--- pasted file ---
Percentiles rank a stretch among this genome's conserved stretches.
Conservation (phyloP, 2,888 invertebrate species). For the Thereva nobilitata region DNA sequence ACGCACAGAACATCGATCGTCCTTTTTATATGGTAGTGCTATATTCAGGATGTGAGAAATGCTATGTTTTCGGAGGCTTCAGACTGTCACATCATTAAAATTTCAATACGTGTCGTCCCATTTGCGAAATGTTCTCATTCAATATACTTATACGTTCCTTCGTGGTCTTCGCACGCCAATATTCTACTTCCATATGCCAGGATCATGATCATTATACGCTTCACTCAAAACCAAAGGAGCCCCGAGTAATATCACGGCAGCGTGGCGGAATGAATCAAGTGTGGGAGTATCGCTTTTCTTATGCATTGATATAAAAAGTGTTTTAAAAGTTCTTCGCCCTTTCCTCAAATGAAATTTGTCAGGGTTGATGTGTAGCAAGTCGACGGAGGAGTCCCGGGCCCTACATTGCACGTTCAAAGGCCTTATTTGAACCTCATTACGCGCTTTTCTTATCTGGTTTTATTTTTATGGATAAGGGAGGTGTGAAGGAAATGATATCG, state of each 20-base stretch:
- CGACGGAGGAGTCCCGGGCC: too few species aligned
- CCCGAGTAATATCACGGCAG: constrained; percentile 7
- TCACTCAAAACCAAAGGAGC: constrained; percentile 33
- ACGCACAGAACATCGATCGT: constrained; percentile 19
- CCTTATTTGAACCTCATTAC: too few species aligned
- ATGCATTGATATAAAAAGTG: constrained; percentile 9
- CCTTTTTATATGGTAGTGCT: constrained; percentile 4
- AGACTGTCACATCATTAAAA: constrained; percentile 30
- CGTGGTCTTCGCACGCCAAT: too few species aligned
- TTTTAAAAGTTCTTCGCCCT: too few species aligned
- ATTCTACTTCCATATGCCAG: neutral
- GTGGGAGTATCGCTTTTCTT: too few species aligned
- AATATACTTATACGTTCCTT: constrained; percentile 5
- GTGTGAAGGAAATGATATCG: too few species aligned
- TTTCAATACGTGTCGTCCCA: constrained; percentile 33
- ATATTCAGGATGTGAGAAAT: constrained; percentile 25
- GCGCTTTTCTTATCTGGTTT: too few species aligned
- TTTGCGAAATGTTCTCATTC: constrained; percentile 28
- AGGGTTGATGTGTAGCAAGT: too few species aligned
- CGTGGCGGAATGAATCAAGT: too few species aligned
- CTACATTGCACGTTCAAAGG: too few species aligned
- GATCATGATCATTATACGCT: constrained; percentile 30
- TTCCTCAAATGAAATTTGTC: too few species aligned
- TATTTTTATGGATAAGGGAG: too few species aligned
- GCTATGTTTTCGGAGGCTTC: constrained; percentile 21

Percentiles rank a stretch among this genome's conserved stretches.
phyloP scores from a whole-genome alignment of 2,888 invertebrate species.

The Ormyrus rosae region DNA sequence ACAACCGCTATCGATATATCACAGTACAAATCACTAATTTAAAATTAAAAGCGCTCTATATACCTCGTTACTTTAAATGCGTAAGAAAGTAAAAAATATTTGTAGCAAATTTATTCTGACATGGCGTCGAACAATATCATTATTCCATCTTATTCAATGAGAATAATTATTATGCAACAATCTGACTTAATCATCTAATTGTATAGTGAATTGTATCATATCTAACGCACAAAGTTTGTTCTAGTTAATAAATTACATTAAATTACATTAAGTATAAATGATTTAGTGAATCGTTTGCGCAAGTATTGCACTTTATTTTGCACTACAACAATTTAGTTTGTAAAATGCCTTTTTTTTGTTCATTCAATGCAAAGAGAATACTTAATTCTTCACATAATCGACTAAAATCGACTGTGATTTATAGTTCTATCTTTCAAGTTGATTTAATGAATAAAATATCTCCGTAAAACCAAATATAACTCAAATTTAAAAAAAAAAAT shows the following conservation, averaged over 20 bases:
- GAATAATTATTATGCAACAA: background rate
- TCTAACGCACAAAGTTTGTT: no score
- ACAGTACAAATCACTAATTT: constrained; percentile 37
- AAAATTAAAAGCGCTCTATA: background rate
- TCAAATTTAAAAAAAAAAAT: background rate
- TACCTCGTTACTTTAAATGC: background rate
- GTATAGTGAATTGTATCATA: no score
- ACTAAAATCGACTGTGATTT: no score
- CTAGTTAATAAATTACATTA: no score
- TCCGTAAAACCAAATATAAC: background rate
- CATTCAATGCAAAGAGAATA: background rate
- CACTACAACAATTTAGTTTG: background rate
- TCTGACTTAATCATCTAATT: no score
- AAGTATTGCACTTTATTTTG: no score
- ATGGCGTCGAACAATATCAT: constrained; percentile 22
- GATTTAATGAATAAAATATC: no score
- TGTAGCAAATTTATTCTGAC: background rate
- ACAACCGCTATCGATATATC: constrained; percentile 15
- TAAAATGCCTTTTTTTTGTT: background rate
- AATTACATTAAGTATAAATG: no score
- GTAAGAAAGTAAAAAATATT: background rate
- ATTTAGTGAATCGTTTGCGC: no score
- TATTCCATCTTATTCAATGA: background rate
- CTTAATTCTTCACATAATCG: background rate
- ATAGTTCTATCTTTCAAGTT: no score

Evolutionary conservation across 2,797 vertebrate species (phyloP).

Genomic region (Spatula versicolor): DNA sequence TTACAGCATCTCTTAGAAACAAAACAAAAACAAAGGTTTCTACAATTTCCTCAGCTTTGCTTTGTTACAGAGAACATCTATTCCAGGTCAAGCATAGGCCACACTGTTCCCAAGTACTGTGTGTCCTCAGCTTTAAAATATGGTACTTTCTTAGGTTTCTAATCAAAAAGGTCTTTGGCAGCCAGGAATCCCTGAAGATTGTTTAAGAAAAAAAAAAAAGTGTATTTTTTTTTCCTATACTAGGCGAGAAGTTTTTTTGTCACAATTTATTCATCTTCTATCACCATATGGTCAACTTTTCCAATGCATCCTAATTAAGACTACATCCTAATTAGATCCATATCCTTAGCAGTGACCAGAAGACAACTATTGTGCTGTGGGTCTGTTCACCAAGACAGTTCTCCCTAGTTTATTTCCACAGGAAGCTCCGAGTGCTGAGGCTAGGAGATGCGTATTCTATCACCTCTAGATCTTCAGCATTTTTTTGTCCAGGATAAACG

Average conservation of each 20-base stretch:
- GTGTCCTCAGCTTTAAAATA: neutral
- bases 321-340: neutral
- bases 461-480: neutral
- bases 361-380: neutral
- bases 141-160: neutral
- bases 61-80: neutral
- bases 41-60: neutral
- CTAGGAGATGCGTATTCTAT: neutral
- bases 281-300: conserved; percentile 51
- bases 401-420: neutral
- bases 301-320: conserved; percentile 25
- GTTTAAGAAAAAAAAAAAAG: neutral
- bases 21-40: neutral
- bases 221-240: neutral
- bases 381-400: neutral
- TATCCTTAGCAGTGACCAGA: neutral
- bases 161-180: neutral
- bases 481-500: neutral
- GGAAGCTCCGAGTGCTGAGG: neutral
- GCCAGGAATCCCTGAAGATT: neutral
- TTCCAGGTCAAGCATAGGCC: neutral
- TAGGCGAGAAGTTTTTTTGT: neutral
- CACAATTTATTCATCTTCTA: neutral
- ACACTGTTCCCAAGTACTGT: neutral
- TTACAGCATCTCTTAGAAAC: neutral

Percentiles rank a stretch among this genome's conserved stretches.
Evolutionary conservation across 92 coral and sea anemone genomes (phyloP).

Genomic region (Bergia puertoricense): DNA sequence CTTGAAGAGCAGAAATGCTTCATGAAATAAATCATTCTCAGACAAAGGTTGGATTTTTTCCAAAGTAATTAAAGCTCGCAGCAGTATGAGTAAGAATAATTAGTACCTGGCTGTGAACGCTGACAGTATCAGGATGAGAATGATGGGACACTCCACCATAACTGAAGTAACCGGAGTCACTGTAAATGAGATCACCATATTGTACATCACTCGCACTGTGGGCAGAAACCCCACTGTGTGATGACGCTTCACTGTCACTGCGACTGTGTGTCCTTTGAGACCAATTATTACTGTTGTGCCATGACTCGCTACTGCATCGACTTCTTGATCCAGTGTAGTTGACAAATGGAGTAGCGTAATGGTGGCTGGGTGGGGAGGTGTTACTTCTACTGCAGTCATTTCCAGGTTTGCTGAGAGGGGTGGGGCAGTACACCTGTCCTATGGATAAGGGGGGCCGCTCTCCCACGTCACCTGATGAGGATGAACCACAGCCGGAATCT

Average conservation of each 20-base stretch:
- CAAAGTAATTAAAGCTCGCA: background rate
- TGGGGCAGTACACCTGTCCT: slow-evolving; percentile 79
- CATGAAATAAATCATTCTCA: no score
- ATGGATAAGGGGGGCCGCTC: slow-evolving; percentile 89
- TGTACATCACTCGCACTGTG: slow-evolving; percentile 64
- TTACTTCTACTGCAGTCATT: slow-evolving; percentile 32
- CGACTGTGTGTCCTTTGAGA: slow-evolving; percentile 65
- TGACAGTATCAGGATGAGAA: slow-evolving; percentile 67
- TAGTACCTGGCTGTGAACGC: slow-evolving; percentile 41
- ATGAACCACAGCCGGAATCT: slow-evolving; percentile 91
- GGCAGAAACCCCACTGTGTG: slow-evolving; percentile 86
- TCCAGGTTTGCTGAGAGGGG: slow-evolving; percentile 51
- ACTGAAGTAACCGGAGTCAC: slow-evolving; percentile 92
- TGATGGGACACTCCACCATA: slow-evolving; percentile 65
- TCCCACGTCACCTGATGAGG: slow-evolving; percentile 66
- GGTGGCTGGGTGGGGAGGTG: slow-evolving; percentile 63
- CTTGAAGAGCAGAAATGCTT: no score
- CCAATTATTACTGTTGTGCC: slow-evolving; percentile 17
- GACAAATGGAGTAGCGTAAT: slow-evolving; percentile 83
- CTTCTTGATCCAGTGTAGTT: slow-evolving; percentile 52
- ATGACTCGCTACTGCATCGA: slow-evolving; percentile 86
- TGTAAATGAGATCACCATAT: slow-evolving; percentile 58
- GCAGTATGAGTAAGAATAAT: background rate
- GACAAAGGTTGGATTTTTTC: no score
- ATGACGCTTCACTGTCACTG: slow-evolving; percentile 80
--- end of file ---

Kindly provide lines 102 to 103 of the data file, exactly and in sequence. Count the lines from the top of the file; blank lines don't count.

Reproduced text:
- TCCCACGTCACCTGATGAGG: slow-evolving; percentile 66
- GGTGGCTGGGTGGGGAGGTG: slow-evolving; percentile 63